Trayvon was not climbing out of a window, kicking a front door, or picking a lock. He was walking on the sidewalk, talking on the phone with his girlfriend. The man who killed him was not arrested, which means that Mr. Zimmerman was not given a drug test and he was not fingerprinted.
The on-scene investigator literally had to take Mr. Zimmerman at his word that he shot Trayvon Martin in self defense. By reported accounts the on-scene investigator wanted to arrest Mr. Zimmerman and was told not to ..... a trained law enforcement officer was suspicious of Mr. Zimmerman's claims. He wanted to do what law enforcement officers are trained to do ..... arrest the suspect and determine the truth of the assertion made.
I called for Mr. Zimmerman's arrest and again am pleased that at least Trayvon's family has an opportunity to have some justice.
We need to get to the bottom of this. Again, I hosted a rally in Houston supporting the Trayvon Martin family's call for justice. I attended another rally in Miami. I have spoken on the floor. And I am working diligently to ensure that people like Trayvon, who can no longer speak for themselves, have an advocate.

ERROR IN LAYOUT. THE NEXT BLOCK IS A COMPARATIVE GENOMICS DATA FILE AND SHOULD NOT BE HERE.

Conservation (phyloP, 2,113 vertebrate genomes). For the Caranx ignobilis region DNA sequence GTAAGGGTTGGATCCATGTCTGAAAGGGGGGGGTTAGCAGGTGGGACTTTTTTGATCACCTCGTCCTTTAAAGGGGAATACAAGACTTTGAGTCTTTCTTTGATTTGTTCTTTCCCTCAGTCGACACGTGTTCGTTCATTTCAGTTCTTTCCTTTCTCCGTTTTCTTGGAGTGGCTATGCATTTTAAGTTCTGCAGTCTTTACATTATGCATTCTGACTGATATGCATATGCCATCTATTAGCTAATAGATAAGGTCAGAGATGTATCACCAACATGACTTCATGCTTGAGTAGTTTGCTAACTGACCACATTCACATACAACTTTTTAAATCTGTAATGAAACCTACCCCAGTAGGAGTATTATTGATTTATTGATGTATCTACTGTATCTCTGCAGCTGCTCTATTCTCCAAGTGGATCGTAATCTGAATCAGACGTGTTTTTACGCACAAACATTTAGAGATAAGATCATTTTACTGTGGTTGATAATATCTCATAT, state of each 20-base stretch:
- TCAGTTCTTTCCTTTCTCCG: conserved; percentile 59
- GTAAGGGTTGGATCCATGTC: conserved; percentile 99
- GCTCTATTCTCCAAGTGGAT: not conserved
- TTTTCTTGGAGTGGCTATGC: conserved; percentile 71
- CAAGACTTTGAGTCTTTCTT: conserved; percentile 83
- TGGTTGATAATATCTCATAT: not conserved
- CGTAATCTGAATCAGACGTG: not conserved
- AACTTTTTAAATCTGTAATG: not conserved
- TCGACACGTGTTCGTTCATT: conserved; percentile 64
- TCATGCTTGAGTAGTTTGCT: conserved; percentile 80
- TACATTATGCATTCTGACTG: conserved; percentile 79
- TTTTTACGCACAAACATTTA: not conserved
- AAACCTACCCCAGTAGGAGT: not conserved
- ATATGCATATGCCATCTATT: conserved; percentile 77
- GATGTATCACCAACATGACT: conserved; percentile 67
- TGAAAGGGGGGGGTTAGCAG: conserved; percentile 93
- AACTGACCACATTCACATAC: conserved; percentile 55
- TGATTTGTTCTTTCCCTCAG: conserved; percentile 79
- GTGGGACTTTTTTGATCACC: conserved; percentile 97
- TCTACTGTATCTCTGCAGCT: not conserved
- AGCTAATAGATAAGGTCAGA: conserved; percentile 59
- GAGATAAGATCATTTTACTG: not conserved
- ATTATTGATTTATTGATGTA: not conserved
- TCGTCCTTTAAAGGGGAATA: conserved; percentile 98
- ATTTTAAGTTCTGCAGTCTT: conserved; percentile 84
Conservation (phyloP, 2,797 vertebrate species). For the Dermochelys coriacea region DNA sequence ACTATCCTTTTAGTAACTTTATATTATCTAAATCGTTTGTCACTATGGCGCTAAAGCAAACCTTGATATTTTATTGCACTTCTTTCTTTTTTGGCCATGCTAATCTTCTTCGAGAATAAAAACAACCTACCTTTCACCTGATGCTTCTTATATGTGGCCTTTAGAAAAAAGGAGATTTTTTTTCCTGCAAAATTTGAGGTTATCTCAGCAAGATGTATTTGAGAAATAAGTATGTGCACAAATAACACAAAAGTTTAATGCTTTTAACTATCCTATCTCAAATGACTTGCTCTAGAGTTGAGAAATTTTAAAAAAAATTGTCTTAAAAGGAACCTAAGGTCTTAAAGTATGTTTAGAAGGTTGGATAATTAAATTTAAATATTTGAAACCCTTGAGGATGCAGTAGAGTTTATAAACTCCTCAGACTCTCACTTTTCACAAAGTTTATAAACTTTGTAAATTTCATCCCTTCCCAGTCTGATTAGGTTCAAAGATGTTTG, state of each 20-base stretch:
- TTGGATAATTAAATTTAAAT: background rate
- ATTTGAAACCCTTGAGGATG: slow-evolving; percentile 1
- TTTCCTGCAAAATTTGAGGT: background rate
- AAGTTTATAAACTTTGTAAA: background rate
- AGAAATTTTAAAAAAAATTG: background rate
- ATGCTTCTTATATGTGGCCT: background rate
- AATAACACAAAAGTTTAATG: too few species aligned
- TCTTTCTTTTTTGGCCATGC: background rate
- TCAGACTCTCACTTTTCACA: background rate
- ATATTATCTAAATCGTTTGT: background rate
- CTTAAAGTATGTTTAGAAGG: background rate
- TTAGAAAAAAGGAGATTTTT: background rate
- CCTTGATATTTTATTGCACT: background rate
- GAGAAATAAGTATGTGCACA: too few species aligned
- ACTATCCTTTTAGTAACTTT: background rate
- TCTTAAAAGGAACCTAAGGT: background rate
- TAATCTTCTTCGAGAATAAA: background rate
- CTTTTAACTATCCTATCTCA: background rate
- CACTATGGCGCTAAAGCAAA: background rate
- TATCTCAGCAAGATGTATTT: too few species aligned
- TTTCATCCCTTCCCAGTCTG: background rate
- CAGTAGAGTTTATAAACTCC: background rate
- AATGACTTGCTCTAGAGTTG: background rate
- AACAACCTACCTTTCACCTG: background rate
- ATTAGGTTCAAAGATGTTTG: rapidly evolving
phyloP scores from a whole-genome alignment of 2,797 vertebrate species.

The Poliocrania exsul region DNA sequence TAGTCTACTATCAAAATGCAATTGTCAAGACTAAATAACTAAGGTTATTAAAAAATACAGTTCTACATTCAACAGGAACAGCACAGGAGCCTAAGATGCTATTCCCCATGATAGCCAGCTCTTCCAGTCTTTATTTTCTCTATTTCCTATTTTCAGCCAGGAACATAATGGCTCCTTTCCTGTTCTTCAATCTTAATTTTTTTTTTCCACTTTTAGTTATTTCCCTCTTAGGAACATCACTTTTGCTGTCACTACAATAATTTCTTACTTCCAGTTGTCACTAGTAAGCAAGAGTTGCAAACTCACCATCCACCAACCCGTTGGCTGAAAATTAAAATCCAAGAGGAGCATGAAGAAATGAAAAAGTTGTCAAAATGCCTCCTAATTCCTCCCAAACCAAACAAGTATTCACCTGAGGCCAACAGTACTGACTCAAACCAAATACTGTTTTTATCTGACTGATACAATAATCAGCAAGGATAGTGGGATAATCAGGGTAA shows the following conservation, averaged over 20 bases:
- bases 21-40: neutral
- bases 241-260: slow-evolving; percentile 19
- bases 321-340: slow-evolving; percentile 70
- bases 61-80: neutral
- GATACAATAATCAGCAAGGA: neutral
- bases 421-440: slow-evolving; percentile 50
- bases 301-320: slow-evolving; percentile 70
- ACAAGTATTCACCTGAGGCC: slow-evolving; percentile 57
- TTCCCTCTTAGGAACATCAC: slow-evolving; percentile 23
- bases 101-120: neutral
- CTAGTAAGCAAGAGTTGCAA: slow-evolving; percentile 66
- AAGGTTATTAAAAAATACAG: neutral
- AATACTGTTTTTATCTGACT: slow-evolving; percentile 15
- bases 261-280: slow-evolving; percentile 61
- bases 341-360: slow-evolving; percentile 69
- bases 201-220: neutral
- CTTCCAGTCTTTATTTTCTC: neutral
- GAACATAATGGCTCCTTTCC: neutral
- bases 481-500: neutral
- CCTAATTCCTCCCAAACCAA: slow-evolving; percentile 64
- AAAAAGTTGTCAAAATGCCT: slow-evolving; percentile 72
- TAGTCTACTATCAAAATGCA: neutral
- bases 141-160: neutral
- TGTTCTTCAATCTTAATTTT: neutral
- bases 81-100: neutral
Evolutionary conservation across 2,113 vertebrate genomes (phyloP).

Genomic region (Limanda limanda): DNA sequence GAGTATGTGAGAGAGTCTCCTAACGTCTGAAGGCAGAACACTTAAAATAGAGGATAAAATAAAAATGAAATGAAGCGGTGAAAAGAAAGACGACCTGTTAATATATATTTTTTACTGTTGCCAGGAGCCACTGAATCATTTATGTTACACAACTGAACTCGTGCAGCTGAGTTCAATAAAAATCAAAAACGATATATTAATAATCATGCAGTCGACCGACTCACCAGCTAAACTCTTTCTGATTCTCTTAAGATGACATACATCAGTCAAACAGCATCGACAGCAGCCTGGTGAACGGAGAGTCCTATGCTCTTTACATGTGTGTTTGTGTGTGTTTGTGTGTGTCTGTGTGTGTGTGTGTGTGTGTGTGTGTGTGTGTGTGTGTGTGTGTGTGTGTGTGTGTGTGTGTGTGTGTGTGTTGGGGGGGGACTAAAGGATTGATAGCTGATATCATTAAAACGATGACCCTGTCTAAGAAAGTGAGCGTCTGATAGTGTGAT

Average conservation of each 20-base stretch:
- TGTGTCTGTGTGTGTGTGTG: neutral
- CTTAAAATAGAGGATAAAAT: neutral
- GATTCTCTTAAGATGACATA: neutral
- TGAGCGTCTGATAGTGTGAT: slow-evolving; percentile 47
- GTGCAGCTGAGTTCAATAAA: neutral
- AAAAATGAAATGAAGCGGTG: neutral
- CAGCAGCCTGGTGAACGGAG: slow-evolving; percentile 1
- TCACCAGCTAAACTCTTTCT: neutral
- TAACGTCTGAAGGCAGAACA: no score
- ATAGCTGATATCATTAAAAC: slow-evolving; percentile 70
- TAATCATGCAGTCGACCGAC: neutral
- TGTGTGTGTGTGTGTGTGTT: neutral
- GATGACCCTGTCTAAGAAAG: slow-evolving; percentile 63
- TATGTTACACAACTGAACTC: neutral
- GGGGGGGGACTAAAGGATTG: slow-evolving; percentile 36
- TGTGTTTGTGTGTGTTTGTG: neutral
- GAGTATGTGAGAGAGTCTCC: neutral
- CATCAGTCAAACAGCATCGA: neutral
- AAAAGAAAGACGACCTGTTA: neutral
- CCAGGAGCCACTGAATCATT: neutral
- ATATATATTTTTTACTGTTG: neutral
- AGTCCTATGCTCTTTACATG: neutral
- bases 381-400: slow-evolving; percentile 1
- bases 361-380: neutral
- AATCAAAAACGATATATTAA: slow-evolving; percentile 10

Mr. Zimmerman should be judged by his peers. That is why we have a justice system. I wish to remind everyone here today of other hate crimes ..... lives that should not have been lost and lives that cannot be replaced; however, the families of these victims fought for an attained justice.
It is my fervent hope that Trayvon's family can one day say they received justice. I commend his parents for their strength. I can not attest to the guilt of Mr. Zimmerman, we have a justice system which calls for innocence until proven guilty. I call for the wheels of justice to begin to churn.